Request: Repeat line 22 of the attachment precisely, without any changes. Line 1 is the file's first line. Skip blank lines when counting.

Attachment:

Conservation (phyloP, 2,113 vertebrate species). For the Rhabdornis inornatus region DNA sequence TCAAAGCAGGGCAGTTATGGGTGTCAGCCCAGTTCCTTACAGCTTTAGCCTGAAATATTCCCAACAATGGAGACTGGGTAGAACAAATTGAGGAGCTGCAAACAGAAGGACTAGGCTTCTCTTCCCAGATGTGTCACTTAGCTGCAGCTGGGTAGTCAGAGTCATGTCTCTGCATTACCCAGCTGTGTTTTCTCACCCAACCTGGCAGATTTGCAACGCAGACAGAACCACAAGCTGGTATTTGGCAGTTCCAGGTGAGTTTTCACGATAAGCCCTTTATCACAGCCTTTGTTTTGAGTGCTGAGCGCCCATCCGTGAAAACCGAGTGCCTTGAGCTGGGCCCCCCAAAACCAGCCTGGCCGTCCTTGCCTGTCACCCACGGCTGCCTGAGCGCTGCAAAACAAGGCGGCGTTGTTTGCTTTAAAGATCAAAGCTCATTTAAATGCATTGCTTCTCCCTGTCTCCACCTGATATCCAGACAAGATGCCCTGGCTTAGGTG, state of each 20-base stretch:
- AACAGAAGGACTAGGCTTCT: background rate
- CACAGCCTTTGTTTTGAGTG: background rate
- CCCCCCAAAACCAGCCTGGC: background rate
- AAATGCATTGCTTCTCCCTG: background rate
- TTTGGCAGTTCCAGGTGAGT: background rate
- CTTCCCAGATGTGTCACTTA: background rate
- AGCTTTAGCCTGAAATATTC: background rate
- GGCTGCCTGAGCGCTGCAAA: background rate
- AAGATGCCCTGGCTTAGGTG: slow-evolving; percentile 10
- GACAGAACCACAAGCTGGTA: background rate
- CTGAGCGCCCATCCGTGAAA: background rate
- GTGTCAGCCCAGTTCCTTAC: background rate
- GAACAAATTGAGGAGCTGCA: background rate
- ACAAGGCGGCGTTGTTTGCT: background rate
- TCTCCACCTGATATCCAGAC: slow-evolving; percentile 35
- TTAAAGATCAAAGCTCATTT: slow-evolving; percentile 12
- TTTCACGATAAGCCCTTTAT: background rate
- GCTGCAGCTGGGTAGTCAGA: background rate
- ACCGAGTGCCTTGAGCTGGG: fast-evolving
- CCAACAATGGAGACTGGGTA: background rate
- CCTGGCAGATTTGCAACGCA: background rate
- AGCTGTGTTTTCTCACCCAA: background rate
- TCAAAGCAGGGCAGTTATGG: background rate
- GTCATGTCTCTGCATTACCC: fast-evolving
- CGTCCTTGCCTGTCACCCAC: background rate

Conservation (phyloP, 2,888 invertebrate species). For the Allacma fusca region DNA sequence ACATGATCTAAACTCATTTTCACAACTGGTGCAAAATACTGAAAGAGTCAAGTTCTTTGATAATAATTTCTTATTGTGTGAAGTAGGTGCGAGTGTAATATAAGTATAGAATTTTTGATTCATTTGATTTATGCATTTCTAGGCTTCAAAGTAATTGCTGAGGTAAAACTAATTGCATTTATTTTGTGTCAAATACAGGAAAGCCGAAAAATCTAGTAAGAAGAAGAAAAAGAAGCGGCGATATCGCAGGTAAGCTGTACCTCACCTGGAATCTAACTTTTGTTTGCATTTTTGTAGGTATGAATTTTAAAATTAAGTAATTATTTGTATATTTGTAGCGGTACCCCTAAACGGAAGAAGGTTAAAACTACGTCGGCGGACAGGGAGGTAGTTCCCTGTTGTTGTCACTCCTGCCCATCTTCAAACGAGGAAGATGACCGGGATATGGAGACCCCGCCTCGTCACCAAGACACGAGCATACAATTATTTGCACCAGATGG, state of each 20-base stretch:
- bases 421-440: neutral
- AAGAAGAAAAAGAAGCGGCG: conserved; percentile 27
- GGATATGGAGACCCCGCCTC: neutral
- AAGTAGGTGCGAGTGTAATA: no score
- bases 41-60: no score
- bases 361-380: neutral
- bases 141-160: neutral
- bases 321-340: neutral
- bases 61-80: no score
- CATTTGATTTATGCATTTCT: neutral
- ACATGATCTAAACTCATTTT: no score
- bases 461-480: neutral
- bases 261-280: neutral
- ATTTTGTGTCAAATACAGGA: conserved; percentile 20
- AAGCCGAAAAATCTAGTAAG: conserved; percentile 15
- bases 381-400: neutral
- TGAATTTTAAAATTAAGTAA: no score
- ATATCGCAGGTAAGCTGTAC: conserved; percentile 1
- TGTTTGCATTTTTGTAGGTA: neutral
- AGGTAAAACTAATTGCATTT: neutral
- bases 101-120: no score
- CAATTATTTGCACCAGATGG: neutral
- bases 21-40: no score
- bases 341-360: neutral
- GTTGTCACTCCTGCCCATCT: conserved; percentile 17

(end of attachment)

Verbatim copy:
- CCTGGCAGATTTGCAACGCA: background rate